Ideally, the wether you are buying should look long in the loin (at least 6 inches long if 10 weeks old) when viewed from the side and very wide between his legs when viewed from the front and rear. You want his escutchen to be low and wide. Unless he is only a few weeks old you would like to see some muscle development on his thighs and forearms. He should have a shiny, glossy coat and look a little plump if he is still nursing from his dam. His withers should be rounded rather than sharp and he should be relatively level along his topline. Count on him growing about 2 to 3 lbs per week or about 10 to 15 lbs per month from weaning to slaughter age. For example, if you buy a kid who is 40 lbs at 12 weeks of age in late May and your 4-H show is in late August, your kid will likely weigh at least 70 lbs at showtime.
Here are some questions to ask yourself as you try to choose a wether to buy:
Here are some questions to ask yourself as you try to choose a wether to buy:
Do his eyes look dull or cloudy?
Yes
No
Does he have diarrhea?
Yes
No
Is he standing hunched up with his tail drooping down?
Yes
No
Are his eyes or nose very runny?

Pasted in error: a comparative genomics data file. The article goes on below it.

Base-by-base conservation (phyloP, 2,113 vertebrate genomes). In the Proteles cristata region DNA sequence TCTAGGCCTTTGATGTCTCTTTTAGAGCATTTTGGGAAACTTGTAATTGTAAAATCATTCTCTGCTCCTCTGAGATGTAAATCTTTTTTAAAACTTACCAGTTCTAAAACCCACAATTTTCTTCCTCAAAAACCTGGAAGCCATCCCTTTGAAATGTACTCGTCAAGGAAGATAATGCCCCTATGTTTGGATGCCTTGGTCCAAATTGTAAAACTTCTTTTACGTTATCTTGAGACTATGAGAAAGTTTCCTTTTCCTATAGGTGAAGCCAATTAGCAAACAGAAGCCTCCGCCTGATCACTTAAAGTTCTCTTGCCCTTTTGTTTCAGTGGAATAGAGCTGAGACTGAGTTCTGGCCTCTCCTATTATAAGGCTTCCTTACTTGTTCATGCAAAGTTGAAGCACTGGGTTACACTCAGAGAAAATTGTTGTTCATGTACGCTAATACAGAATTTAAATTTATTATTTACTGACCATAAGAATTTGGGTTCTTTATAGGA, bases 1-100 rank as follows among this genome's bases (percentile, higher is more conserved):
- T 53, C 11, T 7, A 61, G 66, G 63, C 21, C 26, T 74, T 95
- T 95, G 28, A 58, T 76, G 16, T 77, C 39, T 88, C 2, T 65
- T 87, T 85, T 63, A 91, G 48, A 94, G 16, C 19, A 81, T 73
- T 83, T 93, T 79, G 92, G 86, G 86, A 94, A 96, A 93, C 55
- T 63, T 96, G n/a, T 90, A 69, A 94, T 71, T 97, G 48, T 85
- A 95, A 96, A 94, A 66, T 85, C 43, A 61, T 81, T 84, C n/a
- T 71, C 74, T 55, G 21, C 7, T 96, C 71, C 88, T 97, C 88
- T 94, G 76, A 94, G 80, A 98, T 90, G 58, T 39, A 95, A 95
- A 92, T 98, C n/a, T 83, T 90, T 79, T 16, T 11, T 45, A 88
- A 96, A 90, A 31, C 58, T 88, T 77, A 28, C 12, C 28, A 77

Yes
No
Is he coughing or breathing hard without having just done hard exercise?
Yes
No
Is his coat rough and flaky or does he have any bald spots?
Yes
No
Are his gums and insides of his eyelids very pale?
Yes
No
Does he have any unusual lumps or swellings on his body or legs?
Yes
No
Is he lame or stiff moving?
Yes
No
Does he have a fever?
Yes
No
Is his appetite poor?
Yes
No
Does he seem depressed or weak and uninterested in his surroundings?
Yes
No
Is he having troube urinating?
Yes
No
A yes answer to any of these questions often indicates a sick goat. So check carefully with the owner if you feel any of these health problems exist. Here are some more questions to ask yourself to check how structurally sound the goat is:
Are his back knees (hocks) extremely straight so that when viewed from the side he looks as if his back legs are fence posts? This is called “posty legged”.
Are his ankles (pasterns) weak and long so that his dewclaws almost rests on the ground?
Are his front knees and pasterns crooked (toe in or out) when viewed from the front?
Are his hocks and pasterns crooked (toe in or out) when viewed from the rear?
When you open his mouth, are the teeth on his lower jaw way in front of (overshot, monkey jawed) or behind (undershot or parrotmouthed) the dental pad of his upper jaw?
Do the toes of his hooves spread far apart from each other when he walks?
Hopefully, you answered no to all these questions.
If you are buying a meat goat doe or doe kid for breeding purposes, you will also want her to have a healthy udder. It should not be double teated nor should it hang so low that it can be injured easily or hard for newborn kids to nurse from. You generally want her to show less dairy character when not milking than a dairy doe would. Her withers will often be rounder and her escutchen lower than on a dairy doe. If she has kidded before, make sure she was a good mother and that her kids grew well while nursing from her, indicating that she had plenty of milk for them.